Nigeria begins production of Insecticide treated bed nets

Gloria Essien, Abuja

Treated mosquito bed nets

A Nigerian Company, Dawanets has commenced the production of Long Lasting Insecticide Treated Bed Nets, LLITN.

Dawanets is based in Aba, Abia State.

The Minister of Health Professor Isaac Adewole said this at event held in Abuja to mark the World Malaria Day.

Professor Adewole says “Nigeria needs about 30 million nets every year and manufacturing the nets in Nigeria will boost the economy and prevent malaria.’’

According to him, malaria is responsible for around 60% of the out-patient visits to health facilities, 30% of childhood death, 25% of death in children under one year and 11% of maternal deaths.

“About 70% of pregnant women suffer from malaria, which contributes to maternal anaemia, low birth weight, stillbirths, abortions and other pregnancy-related complications,’’ he stated.

Working together
The minister called on Nigerians to join hands with the government and donor agencies to tackle malaria outbreaks.

He said Nigeria has lost a lot to Malaria outbreak.

“The financial loss due to malaria is estimated to be about 300 billion Naira ($797 million) annually in form of treatment costs, prevention costs and loss of man-hours. Malaria is one of the principal reasons for poor school attendance in many settings because it accounts for 13 to 15 percent of medical reasons for absenteeism from school,” the minister explained.

Professor Adewole stressed that globally,“3.4 billion people were at risk of the disease malaria with 1.2 billion people at higher risk. Thus, malaria is still a major public health concern particularly in Africa especially in Nigeria.’’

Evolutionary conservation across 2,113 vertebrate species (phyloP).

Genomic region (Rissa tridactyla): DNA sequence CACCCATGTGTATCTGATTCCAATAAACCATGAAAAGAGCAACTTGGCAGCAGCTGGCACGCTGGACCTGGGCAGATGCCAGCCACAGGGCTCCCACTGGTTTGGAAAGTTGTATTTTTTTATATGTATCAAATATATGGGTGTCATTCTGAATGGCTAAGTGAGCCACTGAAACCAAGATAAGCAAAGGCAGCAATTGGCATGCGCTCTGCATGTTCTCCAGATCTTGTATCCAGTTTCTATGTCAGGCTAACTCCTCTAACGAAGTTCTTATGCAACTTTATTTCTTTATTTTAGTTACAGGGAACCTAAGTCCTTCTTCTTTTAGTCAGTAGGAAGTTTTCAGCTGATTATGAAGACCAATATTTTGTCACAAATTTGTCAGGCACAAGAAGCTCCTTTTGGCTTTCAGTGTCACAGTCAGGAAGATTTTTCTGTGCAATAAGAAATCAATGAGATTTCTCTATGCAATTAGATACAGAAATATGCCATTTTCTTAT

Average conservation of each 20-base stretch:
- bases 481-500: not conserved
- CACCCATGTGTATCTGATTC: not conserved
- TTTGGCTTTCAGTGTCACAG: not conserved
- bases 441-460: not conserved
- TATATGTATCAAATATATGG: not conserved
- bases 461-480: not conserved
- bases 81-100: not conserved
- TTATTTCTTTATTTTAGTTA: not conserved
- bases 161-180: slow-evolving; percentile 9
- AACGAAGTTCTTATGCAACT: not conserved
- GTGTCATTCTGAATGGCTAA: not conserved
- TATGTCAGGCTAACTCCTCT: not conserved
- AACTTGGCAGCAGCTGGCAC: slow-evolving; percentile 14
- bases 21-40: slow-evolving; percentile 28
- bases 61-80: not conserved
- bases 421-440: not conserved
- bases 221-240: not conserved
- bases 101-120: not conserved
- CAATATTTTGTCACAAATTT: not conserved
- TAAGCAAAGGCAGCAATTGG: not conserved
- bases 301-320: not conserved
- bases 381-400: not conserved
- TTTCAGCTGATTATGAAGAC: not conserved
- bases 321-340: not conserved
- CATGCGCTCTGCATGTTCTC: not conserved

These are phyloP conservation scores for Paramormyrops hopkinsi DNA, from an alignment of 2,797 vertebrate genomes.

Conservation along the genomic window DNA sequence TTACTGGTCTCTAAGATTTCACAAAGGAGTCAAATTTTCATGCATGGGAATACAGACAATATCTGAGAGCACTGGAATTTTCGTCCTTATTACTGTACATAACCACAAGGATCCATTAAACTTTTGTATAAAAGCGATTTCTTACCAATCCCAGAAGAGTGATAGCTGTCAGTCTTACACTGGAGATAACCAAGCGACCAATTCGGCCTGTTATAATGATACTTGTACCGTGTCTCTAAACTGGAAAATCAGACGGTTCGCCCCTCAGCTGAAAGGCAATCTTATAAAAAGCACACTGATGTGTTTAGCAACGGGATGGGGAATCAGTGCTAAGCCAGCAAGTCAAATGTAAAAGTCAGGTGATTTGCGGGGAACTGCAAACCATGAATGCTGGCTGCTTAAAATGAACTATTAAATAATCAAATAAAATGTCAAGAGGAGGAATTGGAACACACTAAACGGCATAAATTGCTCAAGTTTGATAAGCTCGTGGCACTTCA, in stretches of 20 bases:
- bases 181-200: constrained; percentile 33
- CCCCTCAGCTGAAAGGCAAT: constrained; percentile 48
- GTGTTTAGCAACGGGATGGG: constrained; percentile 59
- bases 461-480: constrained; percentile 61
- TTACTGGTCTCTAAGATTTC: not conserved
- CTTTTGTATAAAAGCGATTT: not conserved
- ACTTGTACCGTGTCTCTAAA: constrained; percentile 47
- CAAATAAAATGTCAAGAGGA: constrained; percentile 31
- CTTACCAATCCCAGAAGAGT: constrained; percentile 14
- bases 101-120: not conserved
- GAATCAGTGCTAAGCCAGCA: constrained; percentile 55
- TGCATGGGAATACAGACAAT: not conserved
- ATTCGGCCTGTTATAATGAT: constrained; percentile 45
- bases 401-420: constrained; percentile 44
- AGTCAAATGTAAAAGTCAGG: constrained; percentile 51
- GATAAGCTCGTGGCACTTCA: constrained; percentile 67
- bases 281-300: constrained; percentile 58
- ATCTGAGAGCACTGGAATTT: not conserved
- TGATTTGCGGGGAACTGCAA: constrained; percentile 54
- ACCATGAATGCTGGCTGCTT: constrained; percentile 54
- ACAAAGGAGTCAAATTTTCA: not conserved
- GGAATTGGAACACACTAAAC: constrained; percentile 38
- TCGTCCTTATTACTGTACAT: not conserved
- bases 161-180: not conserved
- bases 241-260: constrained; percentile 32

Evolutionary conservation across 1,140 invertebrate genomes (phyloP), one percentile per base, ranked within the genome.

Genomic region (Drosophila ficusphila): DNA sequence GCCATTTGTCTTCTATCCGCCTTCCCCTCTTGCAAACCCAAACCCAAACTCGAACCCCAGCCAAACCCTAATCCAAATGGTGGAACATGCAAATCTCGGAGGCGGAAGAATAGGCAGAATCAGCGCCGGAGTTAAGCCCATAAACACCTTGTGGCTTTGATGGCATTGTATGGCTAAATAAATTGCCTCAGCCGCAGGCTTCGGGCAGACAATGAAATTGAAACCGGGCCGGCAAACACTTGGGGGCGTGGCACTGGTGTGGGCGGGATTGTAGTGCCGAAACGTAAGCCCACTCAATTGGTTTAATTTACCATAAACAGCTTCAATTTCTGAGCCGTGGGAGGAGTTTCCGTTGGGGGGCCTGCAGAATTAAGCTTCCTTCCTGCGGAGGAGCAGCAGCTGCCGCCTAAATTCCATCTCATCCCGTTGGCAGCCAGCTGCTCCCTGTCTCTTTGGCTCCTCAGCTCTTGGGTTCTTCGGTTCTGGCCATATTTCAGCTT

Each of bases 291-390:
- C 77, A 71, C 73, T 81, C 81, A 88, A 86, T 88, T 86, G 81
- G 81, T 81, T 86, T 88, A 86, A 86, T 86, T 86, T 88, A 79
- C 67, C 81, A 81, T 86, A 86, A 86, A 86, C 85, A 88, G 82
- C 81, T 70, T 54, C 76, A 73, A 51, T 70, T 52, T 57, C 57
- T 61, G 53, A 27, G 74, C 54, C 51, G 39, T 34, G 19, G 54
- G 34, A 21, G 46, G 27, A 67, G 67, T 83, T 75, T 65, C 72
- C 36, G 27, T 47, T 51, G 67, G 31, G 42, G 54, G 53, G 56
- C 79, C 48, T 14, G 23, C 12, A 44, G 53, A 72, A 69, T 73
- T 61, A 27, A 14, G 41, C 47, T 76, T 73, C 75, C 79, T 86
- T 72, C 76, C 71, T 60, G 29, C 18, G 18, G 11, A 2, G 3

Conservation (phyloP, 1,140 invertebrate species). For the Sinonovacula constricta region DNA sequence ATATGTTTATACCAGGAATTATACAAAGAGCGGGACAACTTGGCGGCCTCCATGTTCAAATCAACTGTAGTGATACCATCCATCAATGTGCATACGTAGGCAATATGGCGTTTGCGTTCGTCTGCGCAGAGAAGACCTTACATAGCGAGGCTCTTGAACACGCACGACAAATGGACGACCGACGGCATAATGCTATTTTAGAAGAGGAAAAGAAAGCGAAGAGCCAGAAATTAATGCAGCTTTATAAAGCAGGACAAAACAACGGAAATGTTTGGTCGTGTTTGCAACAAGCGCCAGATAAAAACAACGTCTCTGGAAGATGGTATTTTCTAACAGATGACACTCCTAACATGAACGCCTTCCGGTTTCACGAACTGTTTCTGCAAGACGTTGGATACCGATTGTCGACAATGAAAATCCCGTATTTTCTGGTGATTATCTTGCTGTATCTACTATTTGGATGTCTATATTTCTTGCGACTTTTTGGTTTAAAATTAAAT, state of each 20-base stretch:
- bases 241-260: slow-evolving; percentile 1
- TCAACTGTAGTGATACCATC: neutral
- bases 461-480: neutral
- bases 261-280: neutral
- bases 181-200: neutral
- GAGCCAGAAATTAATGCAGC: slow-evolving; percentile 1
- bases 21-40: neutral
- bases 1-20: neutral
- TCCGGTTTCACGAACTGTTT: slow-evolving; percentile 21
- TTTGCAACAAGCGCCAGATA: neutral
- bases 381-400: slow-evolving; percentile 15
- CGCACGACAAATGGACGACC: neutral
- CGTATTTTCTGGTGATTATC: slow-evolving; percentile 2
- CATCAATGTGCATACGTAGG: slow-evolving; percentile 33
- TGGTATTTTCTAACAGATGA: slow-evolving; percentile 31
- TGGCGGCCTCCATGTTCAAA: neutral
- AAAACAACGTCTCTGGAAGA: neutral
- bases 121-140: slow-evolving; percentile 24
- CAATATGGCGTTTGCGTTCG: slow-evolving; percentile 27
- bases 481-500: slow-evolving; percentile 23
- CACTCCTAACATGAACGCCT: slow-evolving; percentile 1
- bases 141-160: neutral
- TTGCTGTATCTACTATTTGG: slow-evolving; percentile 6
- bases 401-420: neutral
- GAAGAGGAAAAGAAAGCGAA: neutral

Sentinel sites
The minster also said that in responds to the World Health Organisation’s recommendation, Nigeria has established sentinel sites in the six geopolitical zones while additional funds has been secured from the Global Fund under the New Funding Mechanism for the establishment of six additional sites.

“Considering the huge size of the country, there is need to urgently establish additional sentinel sites to meet the demand of this strategy…In our effort to ensure malaria commodity security and effective treatment, we were able to distribute through the health system pipelines over 30 million doses of Artemisinin Combination Therapy, ACTs and over 28million units of Rapid Diagnostic Tests, RDTs have been procured for delivery to states. Capacity has been built in 36 states including FCT on Malaria Commodity Logistic System to improve on the quality of consumption data that is available for decision making. States specific quantification and gaps analysis had been carried out which provides the tool for advocacy and effective planning,’’ Professor Adewole explained.

The World Health Organisation Representative, Dr. Rex Mpazanje said that the World Malria Day provided an opportunity to celebrate the success attained in malaria control over the past years.

He said that Nigeria has shown so much enthusiasm to end malaria.

The key message this year is to remind us all that, reducing and eliminating malaria creates healthier, more equitable and prosperous societies and promotes a broadly inclusive and multi-sectoral response; we can collectively Free Nigeria of the burden of Malaria and WHO is always willing to assist,’’ Dr. Mpazanje said.

The theme for this year celebration is End Malaria for Good,” with an accompanying slogan “What is your role”.

Mercy Chukwudiebere